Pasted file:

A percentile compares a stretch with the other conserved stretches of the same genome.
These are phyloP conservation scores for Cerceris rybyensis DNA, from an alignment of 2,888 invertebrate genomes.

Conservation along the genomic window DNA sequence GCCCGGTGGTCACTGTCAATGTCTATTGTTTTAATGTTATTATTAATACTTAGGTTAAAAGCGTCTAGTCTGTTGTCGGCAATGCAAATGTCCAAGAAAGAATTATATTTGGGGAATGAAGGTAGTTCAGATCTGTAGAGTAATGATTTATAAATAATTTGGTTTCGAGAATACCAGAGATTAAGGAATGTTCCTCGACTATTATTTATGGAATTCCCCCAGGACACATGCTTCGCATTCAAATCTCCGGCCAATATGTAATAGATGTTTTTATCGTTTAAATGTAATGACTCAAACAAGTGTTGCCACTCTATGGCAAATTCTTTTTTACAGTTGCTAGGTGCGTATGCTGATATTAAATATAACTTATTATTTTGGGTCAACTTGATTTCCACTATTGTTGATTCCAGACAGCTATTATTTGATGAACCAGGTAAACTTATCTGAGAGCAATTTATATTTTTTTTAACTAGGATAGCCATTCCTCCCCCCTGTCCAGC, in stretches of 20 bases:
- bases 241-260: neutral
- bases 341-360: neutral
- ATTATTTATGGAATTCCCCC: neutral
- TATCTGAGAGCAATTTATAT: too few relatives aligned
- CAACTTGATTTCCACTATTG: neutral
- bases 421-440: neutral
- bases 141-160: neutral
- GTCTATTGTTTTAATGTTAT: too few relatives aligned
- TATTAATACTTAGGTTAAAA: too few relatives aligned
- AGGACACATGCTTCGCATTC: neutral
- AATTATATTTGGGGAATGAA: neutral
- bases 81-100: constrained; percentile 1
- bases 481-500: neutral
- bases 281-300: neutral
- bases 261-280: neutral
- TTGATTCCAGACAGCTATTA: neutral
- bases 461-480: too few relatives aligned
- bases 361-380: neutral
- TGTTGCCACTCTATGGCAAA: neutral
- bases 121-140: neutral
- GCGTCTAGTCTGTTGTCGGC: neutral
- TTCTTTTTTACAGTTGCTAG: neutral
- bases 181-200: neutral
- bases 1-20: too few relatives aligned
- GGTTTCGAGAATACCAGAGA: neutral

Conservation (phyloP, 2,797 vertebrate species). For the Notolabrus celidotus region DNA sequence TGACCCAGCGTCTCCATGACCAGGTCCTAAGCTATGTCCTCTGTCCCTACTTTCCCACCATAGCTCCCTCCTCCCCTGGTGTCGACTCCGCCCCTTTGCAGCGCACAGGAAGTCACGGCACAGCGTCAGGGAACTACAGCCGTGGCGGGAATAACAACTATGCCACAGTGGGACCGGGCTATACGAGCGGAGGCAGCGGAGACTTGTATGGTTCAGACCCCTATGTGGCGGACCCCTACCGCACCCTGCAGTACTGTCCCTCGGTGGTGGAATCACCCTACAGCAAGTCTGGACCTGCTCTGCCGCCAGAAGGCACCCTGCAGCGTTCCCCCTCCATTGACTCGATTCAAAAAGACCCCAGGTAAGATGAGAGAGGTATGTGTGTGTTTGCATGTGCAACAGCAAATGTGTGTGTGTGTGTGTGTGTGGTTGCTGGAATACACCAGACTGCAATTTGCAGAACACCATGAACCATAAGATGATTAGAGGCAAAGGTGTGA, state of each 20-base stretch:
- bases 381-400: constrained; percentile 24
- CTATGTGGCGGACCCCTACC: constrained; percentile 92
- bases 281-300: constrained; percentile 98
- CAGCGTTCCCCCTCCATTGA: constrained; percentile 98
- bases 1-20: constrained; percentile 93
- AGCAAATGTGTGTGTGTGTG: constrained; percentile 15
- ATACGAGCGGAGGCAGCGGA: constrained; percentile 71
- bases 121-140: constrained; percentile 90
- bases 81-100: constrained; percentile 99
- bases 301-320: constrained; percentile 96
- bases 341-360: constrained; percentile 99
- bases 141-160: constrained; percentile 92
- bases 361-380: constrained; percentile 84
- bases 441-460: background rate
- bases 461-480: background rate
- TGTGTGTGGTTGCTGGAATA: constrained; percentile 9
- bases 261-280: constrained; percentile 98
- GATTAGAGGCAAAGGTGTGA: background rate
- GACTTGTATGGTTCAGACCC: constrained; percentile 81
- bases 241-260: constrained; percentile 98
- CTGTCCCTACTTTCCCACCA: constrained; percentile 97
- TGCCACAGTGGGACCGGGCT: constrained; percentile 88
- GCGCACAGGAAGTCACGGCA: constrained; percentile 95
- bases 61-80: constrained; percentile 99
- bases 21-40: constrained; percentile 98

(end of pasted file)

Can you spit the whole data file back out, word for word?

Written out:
A percentile compares a stretch with the other conserved stretches of the same genome.
These are phyloP conservation scores for Cerceris rybyensis DNA, from an alignment of 2,888 invertebrate genomes.

Conservation along the genomic window DNA sequence GCCCGGTGGTCACTGTCAATGTCTATTGTTTTAATGTTATTATTAATACTTAGGTTAAAAGCGTCTAGTCTGTTGTCGGCAATGCAAATGTCCAAGAAAGAATTATATTTGGGGAATGAAGGTAGTTCAGATCTGTAGAGTAATGATTTATAAATAATTTGGTTTCGAGAATACCAGAGATTAAGGAATGTTCCTCGACTATTATTTATGGAATTCCCCCAGGACACATGCTTCGCATTCAAATCTCCGGCCAATATGTAATAGATGTTTTTATCGTTTAAATGTAATGACTCAAACAAGTGTTGCCACTCTATGGCAAATTCTTTTTTACAGTTGCTAGGTGCGTATGCTGATATTAAATATAACTTATTATTTTGGGTCAACTTGATTTCCACTATTGTTGATTCCAGACAGCTATTATTTGATGAACCAGGTAAACTTATCTGAGAGCAATTTATATTTTTTTTAACTAGGATAGCCATTCCTCCCCCCTGTCCAGC, in stretches of 20 bases:
- bases 241-260: neutral
- bases 341-360: neutral
- ATTATTTATGGAATTCCCCC: neutral
- TATCTGAGAGCAATTTATAT: too few relatives aligned
- CAACTTGATTTCCACTATTG: neutral
- bases 421-440: neutral
- bases 141-160: neutral
- GTCTATTGTTTTAATGTTAT: too few relatives aligned
- TATTAATACTTAGGTTAAAA: too few relatives aligned
- AGGACACATGCTTCGCATTC: neutral
- AATTATATTTGGGGAATGAA: neutral
- bases 81-100: constrained; percentile 1
- bases 481-500: neutral
- bases 281-300: neutral
- bases 261-280: neutral
- TTGATTCCAGACAGCTATTA: neutral
- bases 461-480: too few relatives aligned
- bases 361-380: neutral
- TGTTGCCACTCTATGGCAAA: neutral
- bases 121-140: neutral
- GCGTCTAGTCTGTTGTCGGC: neutral
- TTCTTTTTTACAGTTGCTAG: neutral
- bases 181-200: neutral
- bases 1-20: too few relatives aligned
- GGTTTCGAGAATACCAGAGA: neutral

Conservation (phyloP, 2,797 vertebrate species). For the Notolabrus celidotus region DNA sequence TGACCCAGCGTCTCCATGACCAGGTCCTAAGCTATGTCCTCTGTCCCTACTTTCCCACCATAGCTCCCTCCTCCCCTGGTGTCGACTCCGCCCCTTTGCAGCGCACAGGAAGTCACGGCACAGCGTCAGGGAACTACAGCCGTGGCGGGAATAACAACTATGCCACAGTGGGACCGGGCTATACGAGCGGAGGCAGCGGAGACTTGTATGGTTCAGACCCCTATGTGGCGGACCCCTACCGCACCCTGCAGTACTGTCCCTCGGTGGTGGAATCACCCTACAGCAAGTCTGGACCTGCTCTGCCGCCAGAAGGCACCCTGCAGCGTTCCCCCTCCATTGACTCGATTCAAAAAGACCCCAGGTAAGATGAGAGAGGTATGTGTGTGTTTGCATGTGCAACAGCAAATGTGTGTGTGTGTGTGTGTGTGGTTGCTGGAATACACCAGACTGCAATTTGCAGAACACCATGAACCATAAGATGATTAGAGGCAAAGGTGTGA, state of each 20-base stretch:
- bases 381-400: constrained; percentile 24
- CTATGTGGCGGACCCCTACC: constrained; percentile 92
- bases 281-300: constrained; percentile 98
- CAGCGTTCCCCCTCCATTGA: constrained; percentile 98
- bases 1-20: constrained; percentile 93
- AGCAAATGTGTGTGTGTGTG: constrained; percentile 15
- ATACGAGCGGAGGCAGCGGA: constrained; percentile 71
- bases 121-140: constrained; percentile 90
- bases 81-100: constrained; percentile 99
- bases 301-320: constrained; percentile 96
- bases 341-360: constrained; percentile 99
- bases 141-160: constrained; percentile 92
- bases 361-380: constrained; percentile 84
- bases 441-460: background rate
- bases 461-480: background rate
- TGTGTGTGGTTGCTGGAATA: constrained; percentile 9
- bases 261-280: constrained; percentile 98
- GATTAGAGGCAAAGGTGTGA: background rate
- GACTTGTATGGTTCAGACCC: constrained; percentile 81
- bases 241-260: constrained; percentile 98
- CTGTCCCTACTTTCCCACCA: constrained; percentile 97
- TGCCACAGTGGGACCGGGCT: constrained; percentile 88
- GCGCACAGGAAGTCACGGCA: constrained; percentile 95
- bases 61-80: constrained; percentile 99
- bases 21-40: constrained; percentile 98